Larry Gagosian and Jeffrey Deitch Celebrate Abstraction With an Art Basel Group Show Extravaganza

Deitch calls for a reassessment of some painters he says were slighted as "Zombie abstractionists."

Steven Parrino's Untitled (1988). Courtesy the Parrino Family Estate, Gagosian, and Jeffrey Deitch, Inc., New York. Photo Rob McKeever. Copyright Steven Parrino.
Steven Parrino's Untitled (1988). Courtesy the Parrino Family Estate, Gagosian, and Jeffrey Deitch, Inc., New York. Photo Rob McKeever. Copyright Steven Parrino.

For the third straight year, dealers Larry Gagosian and Jeffery Deitch have teamed up for Miami Art Week, hosting a group exhibition at the historic Moore Building in the Design District. The new show, “Abstract/Not Abstract,” features big names like Jeff Koons, Richard Prince, and Urs Fischer paired with emerging figures such as Christina Quarles and Math Bass. Also making appearances are Rudolf Stingel, Latifa Echakhch, John M. Armleder, and Analia Saban.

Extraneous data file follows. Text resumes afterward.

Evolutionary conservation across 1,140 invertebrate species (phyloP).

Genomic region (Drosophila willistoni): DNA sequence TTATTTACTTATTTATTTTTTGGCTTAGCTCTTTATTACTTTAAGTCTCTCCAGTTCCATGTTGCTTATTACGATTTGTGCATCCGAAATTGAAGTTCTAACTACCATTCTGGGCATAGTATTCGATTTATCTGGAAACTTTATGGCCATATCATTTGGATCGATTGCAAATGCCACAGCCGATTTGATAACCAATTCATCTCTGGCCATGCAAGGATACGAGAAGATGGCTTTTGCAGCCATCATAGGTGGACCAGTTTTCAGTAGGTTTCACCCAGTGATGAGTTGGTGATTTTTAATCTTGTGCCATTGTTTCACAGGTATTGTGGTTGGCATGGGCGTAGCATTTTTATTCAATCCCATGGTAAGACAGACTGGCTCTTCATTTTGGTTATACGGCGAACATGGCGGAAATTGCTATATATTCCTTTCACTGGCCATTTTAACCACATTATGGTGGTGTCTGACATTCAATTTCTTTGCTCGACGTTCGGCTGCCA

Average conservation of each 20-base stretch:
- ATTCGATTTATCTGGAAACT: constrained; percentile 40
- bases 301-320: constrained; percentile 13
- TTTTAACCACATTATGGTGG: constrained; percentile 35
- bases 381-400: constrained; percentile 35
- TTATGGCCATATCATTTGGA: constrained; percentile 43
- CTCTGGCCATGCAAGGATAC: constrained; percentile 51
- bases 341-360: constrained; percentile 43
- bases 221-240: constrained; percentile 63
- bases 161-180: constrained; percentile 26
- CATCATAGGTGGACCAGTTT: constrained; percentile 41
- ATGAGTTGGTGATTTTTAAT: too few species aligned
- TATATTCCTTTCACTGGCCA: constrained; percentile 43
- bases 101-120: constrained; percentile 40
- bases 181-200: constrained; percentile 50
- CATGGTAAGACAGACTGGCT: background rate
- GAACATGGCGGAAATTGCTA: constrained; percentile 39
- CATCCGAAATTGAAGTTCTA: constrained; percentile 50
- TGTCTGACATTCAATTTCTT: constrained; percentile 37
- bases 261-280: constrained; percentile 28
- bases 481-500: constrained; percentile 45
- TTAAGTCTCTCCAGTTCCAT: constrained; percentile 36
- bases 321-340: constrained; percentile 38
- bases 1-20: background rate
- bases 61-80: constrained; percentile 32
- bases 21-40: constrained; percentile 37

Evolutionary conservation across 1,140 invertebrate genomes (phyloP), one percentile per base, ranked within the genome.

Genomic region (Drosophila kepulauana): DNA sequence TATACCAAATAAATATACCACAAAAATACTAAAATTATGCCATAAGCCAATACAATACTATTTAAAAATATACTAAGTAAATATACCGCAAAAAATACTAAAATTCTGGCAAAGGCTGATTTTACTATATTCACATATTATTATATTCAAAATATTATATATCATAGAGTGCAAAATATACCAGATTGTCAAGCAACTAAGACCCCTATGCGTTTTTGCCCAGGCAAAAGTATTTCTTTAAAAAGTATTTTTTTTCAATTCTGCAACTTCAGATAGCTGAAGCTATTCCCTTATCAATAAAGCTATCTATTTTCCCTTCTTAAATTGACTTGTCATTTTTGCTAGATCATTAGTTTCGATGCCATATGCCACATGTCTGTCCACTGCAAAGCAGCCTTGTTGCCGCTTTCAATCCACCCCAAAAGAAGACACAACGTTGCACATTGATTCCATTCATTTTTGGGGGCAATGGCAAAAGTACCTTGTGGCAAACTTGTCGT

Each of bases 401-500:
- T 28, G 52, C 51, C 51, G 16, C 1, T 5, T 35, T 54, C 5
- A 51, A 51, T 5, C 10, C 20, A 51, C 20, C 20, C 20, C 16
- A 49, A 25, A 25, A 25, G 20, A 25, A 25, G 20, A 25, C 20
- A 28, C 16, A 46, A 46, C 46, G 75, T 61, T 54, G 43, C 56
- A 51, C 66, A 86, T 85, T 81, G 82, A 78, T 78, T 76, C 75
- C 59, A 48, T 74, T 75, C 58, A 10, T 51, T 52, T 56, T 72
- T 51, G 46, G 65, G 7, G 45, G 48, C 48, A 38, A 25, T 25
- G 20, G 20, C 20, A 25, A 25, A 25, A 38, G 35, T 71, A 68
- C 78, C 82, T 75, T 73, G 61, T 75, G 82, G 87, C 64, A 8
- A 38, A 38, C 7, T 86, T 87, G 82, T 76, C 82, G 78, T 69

“We’re trying to take on the big themes in contemporary art,” Deitch told artnet News ahead of Tuesday’s opening. His Miami partnership with Gagosian kicked off in 2015 with “Unrealism,” an insightful overview of the state of contemporary figurative painting, and continued last year with “Desire,” an ambitious group show inspired by erotic art throughout the ages, curated by Diana Widmaier-Picasso.

John M. Armleder's <i>Galaxy</i> (2014). Photo by EPW Studio. Courtesy the artist and Massimo De Carlo, Milan/London/Hong Kong, Gagosian, and Jeffrey Deitch Inc., New York.

John M. Armleder’s Galaxy (2014). Photo by EPW Studio. Courtesy the artist and Massimo De Carlo, Milan/London/Hong Kong, Gagosian, and Jeffrey Deitch Inc., New York.

All three themes, said Deitch, “are broad, so we can accommodate many artistic directions.” He described the current exhibition as having “30 different approaches to contemporary abstraction. Sometimes the artists merge abstract and representational imagery. In some there’s a performative element; some, like Christopher Wool, are bringing in printing technology and contemporary means of making an image.”